Market cross

Although the town does not hold a regular market it still maintains the legal right to do so. The market cross which acts as a focal point in the centre of town was constructed in 1983 to replace one constructed in 1863 after it was hit by a lorry.[8]

A regular producers' market now takes place in the Town Hall from April to September selling food and crafts produced in Cumberland, Northumberland, and Durham, celebrating Alston's position at the crux of these three counties.

Nent Force level

During the area's peak of prosperity in 1776 John Smeaton began construction of an underground drain (the "Nent Force Level") to de-water the mines of the Nent Valley and assist with the transport of extracted materials as well as to locate new mineral seams. The canal took 66 years to construct at a cost of £80,000, and became known as "Smeaton's Folly". In the 1830s mine manager and engineer said that it could be visited "in boats 30 feet in length, which are propelled in four feet of water by means of sticks projecting from the sides of the level; and thus may be enjoyed the singular novelty of sailing a few miles underground". It was intended to be 9 feet square but in the softer terrain was extended to 9'x16', dead level for 3¾ miles to allow boat use, with a rise of 35 fathoms at Lovelady Shield and then driven into the Nenthead ground. The amount of ore found was disappointing, though not insignificant.

Access to the Nent Force Level is currently extremely difficult although efforts have been made to develop a heritage centre to make this extraordinary piece of engineering accessible to the public.

Alston in the media

Filming locations

Marketing literature for the town frequently refers to two occasions on which the town has been used as a filming location.

  • The 1997 film Jane Eyre used the Front Street and market cross. Despite three days of set preparation and two days of actual filming only a few seconds of footage were used.
  • Oliver Twist, the ITV miniseries, adapted Alston to resemble a seaside village where Oliver is born.

2005: Alston in crisis?

In August 2005, Alston made national, and indeed international, news headlines regarding the town's apparent lack of women. The news reports claim a ratio of 10 men to every woman in the town. A group of young men from Alston, led by a Mr Vince Peart, began distributing leaflets across the north of England and set up the "Alston Moor Regeneration Society" (founded after a pub survey upped the men-women ratio to 17-1),[9] all in an effort to persuade women to come to Alston to find love. Articles appeared in such national media as The Daily Telegraph,[10] The Guardian[11] and the BBC.[12] A documentary was shown on Channel 4 on 11 October 2006.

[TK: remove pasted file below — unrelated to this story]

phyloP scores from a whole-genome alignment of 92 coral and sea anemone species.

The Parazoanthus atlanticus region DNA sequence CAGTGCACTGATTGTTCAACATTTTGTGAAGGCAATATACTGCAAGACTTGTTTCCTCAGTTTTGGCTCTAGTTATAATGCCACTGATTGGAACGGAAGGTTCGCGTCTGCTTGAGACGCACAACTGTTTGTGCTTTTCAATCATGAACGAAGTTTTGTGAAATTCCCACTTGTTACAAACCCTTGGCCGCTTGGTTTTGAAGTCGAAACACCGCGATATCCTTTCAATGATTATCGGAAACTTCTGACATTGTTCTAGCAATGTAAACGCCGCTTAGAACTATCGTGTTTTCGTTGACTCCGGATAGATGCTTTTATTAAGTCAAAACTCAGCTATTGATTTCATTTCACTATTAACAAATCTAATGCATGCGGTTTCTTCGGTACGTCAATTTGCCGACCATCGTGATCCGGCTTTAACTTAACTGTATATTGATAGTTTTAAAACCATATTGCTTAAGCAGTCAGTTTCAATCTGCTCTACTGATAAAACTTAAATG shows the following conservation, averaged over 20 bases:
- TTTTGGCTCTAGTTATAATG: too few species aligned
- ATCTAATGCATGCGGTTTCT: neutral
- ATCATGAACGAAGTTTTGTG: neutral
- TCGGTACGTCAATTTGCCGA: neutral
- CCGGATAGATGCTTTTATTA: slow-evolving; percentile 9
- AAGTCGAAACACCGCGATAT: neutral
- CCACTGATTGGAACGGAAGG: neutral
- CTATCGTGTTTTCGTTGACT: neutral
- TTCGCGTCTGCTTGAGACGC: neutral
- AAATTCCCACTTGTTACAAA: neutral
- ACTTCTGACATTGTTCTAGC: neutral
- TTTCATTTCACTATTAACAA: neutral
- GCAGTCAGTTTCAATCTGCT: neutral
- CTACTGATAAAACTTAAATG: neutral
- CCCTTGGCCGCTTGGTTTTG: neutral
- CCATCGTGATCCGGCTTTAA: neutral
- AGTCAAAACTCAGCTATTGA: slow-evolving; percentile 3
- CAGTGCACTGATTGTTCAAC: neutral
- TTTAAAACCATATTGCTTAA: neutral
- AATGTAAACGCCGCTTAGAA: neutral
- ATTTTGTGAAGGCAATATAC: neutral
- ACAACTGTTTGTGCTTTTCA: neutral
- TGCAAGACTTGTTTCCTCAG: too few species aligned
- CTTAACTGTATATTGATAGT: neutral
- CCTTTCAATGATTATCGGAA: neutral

More than two years later, the Guardian did a follow up article. The "Alston Moor Regeneration Society" had gone national as the Villages in Crisis campaign. Alston shared first position with the coincidentally named Bere Alston in Devon in the top 10 list of places in Britain where the imbalance appears to be at its worst.[13]

Transport links

The area is stationed on a number of routes including the long distance footpath, the Pennine Way, and the Sea to Sea Cycle Route (C2C) Cycle Route.

The town's rail link to Haltwhistle was completed in 1852 by the Newcastle and Carlisle Railway Company. The closure of the line was decided in the Beeching Report in 1962, but closure was rejected due to lack of a direct road link. A road link built, closure was again proposed in 1973 and the line closed on 1 May 1976. It is believed to be one of the last enacted closures of the Beeching Report (the other being the line from Bridport to Maiden Newton in Dorset).

Part of the route, between Alston and Lintley, three miles in length, is now operated as the narrow-gauge South Tynedale Railway. The railway is particularly popular with tourists and passenger trains operate between April and October, with Santa Special trains operating on certain dates in December each year.[14]

Many of the bus services to and from Alston are operated by Wright Brothers Coaches, which has depots at Nenthead, three miles from Alston and at Blucher, near Newcastle upon Tyne, and operates an 82-mile route linking Newcastle with Keswick by way of Hexham, Haydon Bridge, Alston and Penrith from July to September each year.

Outside links

References

  1. "Alston and the North Pennines", Eden District Council, accessed July 26, 2010
  2. Mills, David. A Dictionary of British Place-Names. OUP Oxford. 2011.
  3. Togodumnus (Kevan White). "Epiacvm". Roman-britain.org. http://www.roman-britain.org/places/epiacum.htm. Retrieved 2012-07-08. 
  4. "North Pennines". Northpennines.org.uk. http://www.northpennines.org.uk. Retrieved 2012-07-08. 
  5. "Alston, Cumbria". Thecumbriadirectory.com. http://www.thecumbriadirectory.com/Town_or_Village/location.php?url=alston. Retrieved 2012-07-08. 
  6. "Precision Products (Cumberland) Ltd.". Shawprocess.co.uk. http://www.shawprocess.co.uk. Retrieved 2012-07-08. 
  7. [1]
  8. [2]
  9. [3]
  10. "Expat: Brits abroad, UK citizens overseas". Telegraph. 2011-05-31. http://www.telegraph.co.uk/global/main.jhtml?xml=/global/2005/08/18/nalston18.xml&sSheet=/global/2005/08/19/home.html. Retrieved 2012-07-08. 
  11. David Ward (2005-08-17). "Wanted: women to live the high life with lovelorn lads of Alston - must like solitude". The Guardian. http://www.guardian.co.uk/uk_news/story/0,,1551311,00.html. Retrieved 2012-07-08. 
  12. "Men of Alston looking for love, online". BBC News. 2005-08-18. http://news.bbc.co.uk/1/hi/programmes/breakfast/4161762.stm. Retrieved 2012-07-08. 
  13. Martin Wainwright (2007-10-01). "Men panic as lure of the city leaves villages with no women". The Guardian. http://www.guardian.co.uk/country/article/0,,2181494,00.html. Retrieved 2012-07-08. 
  14. "South Tynedale Railway". Strps.org.uk. http://www.strps.org.uk. Retrieved 2012-07-08.